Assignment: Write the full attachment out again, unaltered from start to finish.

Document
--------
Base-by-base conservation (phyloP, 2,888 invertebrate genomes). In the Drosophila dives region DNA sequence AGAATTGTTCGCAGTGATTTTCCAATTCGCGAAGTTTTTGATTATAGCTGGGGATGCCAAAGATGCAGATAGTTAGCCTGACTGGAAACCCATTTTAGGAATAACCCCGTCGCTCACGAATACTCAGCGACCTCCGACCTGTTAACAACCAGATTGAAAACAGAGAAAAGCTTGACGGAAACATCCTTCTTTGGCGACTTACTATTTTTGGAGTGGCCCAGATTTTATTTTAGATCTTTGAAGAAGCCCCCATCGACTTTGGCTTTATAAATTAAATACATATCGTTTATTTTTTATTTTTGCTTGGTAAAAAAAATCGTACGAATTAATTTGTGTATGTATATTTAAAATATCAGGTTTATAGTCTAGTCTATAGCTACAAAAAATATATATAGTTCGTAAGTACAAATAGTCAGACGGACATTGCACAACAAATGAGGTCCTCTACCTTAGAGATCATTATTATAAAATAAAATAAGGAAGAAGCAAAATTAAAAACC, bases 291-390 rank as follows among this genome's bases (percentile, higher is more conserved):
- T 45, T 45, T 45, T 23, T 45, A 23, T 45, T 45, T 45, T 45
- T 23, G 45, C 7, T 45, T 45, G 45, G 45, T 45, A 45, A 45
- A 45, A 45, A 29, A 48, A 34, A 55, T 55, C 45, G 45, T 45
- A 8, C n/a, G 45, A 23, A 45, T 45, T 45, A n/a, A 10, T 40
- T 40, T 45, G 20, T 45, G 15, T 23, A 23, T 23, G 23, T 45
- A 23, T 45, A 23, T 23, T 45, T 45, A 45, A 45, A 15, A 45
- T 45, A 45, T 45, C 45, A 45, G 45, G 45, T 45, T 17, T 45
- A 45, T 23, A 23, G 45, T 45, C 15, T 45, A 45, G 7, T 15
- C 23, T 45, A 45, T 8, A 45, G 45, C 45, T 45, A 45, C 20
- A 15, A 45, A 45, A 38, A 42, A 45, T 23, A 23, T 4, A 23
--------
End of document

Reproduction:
Base-by-base conservation (phyloP, 2,888 invertebrate genomes). In the Drosophila dives region DNA sequence AGAATTGTTCGCAGTGATTTTCCAATTCGCGAAGTTTTTGATTATAGCTGGGGATGCCAAAGATGCAGATAGTTAGCCTGACTGGAAACCCATTTTAGGAATAACCCCGTCGCTCACGAATACTCAGCGACCTCCGACCTGTTAACAACCAGATTGAAAACAGAGAAAAGCTTGACGGAAACATCCTTCTTTGGCGACTTACTATTTTTGGAGTGGCCCAGATTTTATTTTAGATCTTTGAAGAAGCCCCCATCGACTTTGGCTTTATAAATTAAATACATATCGTTTATTTTTTATTTTTGCTTGGTAAAAAAAATCGTACGAATTAATTTGTGTATGTATATTTAAAATATCAGGTTTATAGTCTAGTCTATAGCTACAAAAAATATATATAGTTCGTAAGTACAAATAGTCAGACGGACATTGCACAACAAATGAGGTCCTCTACCTTAGAGATCATTATTATAAAATAAAATAAGGAAGAAGCAAAATTAAAAACC, bases 291-390 rank as follows among this genome's bases (percentile, higher is more conserved):
- T 45, T 45, T 45, T 23, T 45, A 23, T 45, T 45, T 45, T 45
- T 23, G 45, C 7, T 45, T 45, G 45, G 45, T 45, A 45, A 45
- A 45, A 45, A 29, A 48, A 34, A 55, T 55, C 45, G 45, T 45
- A 8, C n/a, G 45, A 23, A 45, T 45, T 45, A n/a, A 10, T 40
- T 40, T 45, G 20, T 45, G 15, T 23, A 23, T 23, G 23, T 45
- A 23, T 45, A 23, T 23, T 45, T 45, A 45, A 45, A 15, A 45
- T 45, A 45, T 45, C 45, A 45, G 45, G 45, T 45, T 17, T 45
- A 45, T 23, A 23, G 45, T 45, C 15, T 45, A 45, G 7, T 15
- C 23, T 45, A 45, T 8, A 45, G 45, C 45, T 45, A 45, C 20
- A 15, A 45, A 45, A 38, A 42, A 45, T 23, A 23, T 4, A 23